ABC transporters couple ATP hydrolysis to transmembrane movement of molecules. They are found in all organisms and transport substrates as diverse as ions and proteins. ABC transporters are grouped into families based on sequence homology. The members of the ‘D’ family occur principally in peroxisomes in fungi, plants and animals, although there is a plant protein in the chloroplast. In humans, mutations in ABCD1 lead to the severe X-linked disorder adrenoleukodystrophy, where very long chain fatty acids accumulate throughout the body, but particularly in myelin. In the model plant Arabidopsis Atabcd1 mutants fail to mobilise storage oil and have multiple biochemical and developmental abnormalities. In humans ABCD transporters are “half transporters” comprising a nucleotide binding domain and a set of 6 transmembrane domains and homodimerise to form the active transporter whereas in plants there is a single polypeptide that forms a fused heterodimer. They have a novel mechanism that involves cleavage of their acyl CoA substrates.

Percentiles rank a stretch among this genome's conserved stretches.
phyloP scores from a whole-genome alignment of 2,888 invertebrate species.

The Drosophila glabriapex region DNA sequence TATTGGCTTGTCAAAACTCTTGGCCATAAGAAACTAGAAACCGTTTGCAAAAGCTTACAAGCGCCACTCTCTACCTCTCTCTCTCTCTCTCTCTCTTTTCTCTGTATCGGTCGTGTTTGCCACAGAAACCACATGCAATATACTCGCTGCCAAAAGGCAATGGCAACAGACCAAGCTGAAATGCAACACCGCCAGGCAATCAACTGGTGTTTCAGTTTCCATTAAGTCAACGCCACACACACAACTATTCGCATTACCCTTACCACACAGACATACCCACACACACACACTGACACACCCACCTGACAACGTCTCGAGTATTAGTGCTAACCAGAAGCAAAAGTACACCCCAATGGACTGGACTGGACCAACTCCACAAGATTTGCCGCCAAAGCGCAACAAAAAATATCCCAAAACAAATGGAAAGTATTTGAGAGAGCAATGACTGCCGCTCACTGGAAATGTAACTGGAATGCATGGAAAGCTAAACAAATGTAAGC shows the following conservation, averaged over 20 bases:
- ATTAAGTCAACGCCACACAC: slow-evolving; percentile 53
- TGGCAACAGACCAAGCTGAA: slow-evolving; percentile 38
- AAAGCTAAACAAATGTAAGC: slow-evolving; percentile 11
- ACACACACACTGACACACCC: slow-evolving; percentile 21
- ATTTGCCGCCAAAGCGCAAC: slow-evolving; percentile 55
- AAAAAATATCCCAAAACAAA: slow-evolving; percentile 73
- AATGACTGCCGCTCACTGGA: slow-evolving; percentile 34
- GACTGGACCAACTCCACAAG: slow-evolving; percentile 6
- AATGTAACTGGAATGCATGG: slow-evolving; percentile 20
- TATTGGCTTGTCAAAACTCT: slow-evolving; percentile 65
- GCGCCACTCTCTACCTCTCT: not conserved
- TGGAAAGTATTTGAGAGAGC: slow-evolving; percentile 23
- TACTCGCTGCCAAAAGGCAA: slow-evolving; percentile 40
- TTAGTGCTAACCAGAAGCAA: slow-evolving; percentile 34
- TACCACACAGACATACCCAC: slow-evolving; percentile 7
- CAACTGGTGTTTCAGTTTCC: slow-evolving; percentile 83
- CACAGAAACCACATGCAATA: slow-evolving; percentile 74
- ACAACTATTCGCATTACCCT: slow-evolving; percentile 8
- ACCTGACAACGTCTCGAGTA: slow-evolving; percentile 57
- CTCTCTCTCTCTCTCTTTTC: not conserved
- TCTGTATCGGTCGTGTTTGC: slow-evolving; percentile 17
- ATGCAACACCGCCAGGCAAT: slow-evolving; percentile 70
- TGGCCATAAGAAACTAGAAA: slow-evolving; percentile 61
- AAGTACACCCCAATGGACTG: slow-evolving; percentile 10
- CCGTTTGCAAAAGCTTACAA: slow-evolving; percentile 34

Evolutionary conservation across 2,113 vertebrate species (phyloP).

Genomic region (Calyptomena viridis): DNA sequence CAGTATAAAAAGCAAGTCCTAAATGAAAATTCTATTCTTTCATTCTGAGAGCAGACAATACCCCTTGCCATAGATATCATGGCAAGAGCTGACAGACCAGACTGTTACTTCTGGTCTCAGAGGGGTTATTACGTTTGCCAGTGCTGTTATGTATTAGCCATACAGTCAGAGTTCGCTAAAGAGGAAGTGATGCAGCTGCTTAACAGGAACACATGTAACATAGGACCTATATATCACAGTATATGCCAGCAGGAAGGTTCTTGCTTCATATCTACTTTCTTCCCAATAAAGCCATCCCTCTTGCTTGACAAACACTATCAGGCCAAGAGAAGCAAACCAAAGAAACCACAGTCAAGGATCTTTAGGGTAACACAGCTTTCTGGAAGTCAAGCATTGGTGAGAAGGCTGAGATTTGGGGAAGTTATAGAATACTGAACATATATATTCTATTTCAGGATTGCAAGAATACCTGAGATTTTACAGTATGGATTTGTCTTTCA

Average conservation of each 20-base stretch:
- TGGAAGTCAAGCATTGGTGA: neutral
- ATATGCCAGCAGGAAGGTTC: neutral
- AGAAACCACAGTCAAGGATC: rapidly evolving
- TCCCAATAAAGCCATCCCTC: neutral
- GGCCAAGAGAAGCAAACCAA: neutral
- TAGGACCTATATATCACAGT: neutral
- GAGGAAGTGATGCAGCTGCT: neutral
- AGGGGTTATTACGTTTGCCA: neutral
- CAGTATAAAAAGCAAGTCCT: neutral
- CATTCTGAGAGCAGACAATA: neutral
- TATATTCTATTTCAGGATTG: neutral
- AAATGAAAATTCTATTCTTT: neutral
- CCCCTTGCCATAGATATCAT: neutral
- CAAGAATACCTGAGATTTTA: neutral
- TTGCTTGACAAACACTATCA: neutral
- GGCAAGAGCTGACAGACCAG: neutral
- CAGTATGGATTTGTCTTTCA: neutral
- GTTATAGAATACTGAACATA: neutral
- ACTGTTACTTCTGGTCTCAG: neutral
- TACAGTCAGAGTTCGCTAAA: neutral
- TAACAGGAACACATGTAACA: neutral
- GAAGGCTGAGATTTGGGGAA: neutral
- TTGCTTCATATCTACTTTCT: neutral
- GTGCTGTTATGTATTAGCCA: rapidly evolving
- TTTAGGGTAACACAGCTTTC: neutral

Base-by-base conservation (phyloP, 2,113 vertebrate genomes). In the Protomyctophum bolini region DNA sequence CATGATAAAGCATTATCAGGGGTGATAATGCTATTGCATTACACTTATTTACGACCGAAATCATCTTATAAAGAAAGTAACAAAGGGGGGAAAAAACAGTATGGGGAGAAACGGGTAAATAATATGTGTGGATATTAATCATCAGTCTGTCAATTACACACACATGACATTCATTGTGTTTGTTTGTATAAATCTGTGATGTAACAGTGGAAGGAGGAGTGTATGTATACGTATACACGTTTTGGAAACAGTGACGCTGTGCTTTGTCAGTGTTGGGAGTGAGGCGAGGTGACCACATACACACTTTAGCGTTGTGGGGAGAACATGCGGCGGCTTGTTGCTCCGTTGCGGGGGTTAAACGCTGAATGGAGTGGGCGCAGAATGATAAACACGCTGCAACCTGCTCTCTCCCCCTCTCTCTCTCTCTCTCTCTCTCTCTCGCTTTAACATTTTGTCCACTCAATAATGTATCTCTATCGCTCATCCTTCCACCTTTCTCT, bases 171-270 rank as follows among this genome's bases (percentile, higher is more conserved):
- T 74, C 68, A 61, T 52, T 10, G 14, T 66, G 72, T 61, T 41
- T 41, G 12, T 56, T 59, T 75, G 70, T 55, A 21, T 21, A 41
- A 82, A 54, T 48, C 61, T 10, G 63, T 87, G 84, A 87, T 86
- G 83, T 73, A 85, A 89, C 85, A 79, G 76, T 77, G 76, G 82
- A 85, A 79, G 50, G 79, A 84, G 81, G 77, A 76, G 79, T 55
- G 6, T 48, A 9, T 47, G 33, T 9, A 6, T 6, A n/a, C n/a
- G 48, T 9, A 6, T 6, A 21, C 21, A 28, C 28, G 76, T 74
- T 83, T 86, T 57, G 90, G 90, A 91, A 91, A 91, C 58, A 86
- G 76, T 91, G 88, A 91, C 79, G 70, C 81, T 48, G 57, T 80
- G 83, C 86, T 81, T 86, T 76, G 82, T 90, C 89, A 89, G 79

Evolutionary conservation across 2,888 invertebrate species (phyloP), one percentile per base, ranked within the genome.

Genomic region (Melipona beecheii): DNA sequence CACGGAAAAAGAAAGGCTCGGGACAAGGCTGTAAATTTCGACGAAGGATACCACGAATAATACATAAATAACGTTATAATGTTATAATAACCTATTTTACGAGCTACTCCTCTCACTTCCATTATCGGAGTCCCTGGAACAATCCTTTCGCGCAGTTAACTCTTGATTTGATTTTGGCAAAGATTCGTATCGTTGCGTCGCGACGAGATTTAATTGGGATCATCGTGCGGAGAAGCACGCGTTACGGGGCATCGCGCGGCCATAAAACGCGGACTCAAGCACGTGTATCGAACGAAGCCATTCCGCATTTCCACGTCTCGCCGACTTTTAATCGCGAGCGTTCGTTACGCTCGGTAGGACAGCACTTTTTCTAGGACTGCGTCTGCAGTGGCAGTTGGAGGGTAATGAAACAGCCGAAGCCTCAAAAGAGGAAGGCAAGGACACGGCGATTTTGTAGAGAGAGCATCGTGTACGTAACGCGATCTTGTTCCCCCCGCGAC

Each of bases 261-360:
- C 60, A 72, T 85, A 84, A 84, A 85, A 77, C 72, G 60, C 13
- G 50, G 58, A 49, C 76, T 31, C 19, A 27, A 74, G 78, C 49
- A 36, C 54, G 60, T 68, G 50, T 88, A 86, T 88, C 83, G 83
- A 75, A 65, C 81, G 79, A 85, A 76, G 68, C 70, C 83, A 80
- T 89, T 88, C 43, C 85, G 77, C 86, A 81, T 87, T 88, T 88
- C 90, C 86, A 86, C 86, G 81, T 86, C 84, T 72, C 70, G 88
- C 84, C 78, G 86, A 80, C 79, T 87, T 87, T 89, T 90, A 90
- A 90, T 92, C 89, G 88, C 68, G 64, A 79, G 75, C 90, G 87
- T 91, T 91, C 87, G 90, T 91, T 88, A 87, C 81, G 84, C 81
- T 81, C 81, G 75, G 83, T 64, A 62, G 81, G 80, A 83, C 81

1) To explore the structure of AtABCD1 using a combination of EM and crystallography 2) To use Cys labelling combined with mass spectrometry and EM to explore conformational changes.
Novelty: Although there are high resolution structures for ABC transporters, there are none at all for any member of subfamily D despite their medical and agricultural importance.
Building on BBSRC funded research we have developed robust protocols for protein expression, purification and reconstitution at levels amenable for structural studies
Protein expression and purification; crystallization; EM; protein labelling and mass spectrometry.